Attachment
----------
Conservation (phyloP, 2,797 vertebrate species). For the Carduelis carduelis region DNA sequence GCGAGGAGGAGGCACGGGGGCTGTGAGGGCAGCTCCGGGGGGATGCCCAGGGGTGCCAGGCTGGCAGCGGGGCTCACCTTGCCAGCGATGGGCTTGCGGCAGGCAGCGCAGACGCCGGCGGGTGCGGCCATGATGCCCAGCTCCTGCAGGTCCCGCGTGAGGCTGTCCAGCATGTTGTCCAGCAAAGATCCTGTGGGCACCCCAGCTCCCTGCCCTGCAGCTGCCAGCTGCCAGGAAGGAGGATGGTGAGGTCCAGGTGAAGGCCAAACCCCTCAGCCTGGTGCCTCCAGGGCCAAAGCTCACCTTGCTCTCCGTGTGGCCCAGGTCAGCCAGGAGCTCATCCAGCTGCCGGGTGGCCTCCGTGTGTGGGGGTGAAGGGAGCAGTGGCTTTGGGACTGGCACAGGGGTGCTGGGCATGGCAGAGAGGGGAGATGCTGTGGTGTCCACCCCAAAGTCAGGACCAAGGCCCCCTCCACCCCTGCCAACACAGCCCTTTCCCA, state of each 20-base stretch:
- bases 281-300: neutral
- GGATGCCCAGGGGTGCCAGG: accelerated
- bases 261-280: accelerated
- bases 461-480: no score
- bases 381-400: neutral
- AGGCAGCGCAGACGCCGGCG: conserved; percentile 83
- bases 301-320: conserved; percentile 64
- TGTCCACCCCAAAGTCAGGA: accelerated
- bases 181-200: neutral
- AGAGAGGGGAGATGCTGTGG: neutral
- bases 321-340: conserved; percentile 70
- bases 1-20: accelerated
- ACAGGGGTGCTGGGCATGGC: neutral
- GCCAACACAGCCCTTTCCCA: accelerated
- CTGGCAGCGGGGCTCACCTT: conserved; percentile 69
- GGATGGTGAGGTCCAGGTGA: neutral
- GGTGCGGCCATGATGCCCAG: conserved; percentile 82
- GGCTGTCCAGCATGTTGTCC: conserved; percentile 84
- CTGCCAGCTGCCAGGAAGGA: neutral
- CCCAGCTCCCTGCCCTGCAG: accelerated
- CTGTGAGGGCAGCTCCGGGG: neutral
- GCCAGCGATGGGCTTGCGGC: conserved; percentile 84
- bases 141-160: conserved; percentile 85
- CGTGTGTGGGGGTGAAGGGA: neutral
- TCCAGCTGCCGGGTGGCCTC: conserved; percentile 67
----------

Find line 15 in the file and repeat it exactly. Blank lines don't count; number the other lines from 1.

- GCCAACACAGCCCTTTCCCA: accelerated